An Interview with Laura Brown, Ph.D. – Healthy Relationships After Childhood Trauma
Dr. Brown is author of Not the Price of Admission: Healthy Relationships After Childhood Trauma.
Description by the author:
I wrote this book because of my experience that many people who were abused, neglected, or otherwise given less-than-adequate experiences of attachment, love, and connection struggle in very predictable ways in their adult friendships, work relationships, and romantic relationships. Many survivors believe, consciously or otherwise, that they must pay a price to have anyone relate to them. Some of those prices are psychological–safety, self-respect, boundaries. Others are more direct, as when a survivor bears too much financial responsibility for an able-bodied adult partner. Adult survivors know that being exploited, used, and sometimes abused in their connections with others feels like normal life, even if they have come to know that it’s wrong. Not the price examines how these core beliefs were set in place, and then explores the ways in which survivors can learn how to stop paying prices. It’s my hope that it will shed light for survivors on what have felt like, but need not be, painful or futile efforts to have good-enough love and connection in their adult lives.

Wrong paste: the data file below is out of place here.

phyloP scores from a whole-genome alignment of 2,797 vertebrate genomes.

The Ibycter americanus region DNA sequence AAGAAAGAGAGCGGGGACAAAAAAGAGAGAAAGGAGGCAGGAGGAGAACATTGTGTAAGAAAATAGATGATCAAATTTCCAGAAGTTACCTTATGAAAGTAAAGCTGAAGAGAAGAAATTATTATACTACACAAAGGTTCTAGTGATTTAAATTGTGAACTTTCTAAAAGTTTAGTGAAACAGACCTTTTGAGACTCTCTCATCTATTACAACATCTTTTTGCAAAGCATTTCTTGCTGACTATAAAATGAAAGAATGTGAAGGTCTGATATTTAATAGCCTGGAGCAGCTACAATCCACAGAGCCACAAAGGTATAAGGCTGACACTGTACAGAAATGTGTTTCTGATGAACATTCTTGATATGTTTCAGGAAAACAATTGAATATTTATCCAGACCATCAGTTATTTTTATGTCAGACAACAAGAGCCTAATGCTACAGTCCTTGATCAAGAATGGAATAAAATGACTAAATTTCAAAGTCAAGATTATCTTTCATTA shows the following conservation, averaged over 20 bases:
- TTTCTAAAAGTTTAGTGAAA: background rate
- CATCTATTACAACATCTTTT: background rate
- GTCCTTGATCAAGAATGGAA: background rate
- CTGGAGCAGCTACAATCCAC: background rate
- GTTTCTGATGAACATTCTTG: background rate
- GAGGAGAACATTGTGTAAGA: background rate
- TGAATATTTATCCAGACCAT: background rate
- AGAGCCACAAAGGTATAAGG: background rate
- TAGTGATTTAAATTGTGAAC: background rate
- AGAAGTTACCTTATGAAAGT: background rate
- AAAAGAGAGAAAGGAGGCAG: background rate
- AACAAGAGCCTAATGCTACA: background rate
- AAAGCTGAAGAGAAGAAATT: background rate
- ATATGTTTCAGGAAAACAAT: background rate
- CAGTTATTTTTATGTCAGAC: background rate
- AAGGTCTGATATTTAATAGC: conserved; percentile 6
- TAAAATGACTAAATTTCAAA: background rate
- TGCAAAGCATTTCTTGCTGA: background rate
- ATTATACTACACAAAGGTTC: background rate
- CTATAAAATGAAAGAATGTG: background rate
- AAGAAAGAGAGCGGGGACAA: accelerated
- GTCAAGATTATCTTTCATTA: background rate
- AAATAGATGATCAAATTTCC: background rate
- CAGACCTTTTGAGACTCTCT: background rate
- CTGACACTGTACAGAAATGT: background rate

Laura Brown, PhD, is a clinical psychologist based in Seattle, WA. She has served on the editorial boards of numerous journals, and is a Clinical Professor in the Dept. of Psychiatry and Behavioral Sciences at the University of Washington. She is a Fellow of ten American Psychological Association divisions and served as President of APA Divisions 35 (Society for the Psychology of Women), 44 (Society for the Psychological Study of Lesbian, Gay and Bisexual Issues), and 56 (Trauma Psychology) and the Washington State Psychological Association. She has authored over 10 books and and until June 2015, directed, the Fremont Community Therapy Project, a low-fee psychotherapy training clinic in Seattle.
CE Credits: One home-study CE credit is available through The Practice Institute, upon completion of a brief quiz and payment of an administrative fee of $10. The Practice Institute is approved by the American Psychological Association to sponsor continuing education credits for psychologists. The Practice Institute maintains responsibility for this program and its content.
1. List two common cognitive distortions of survivors
2. List two ways that survivors can change their cognitive distortions..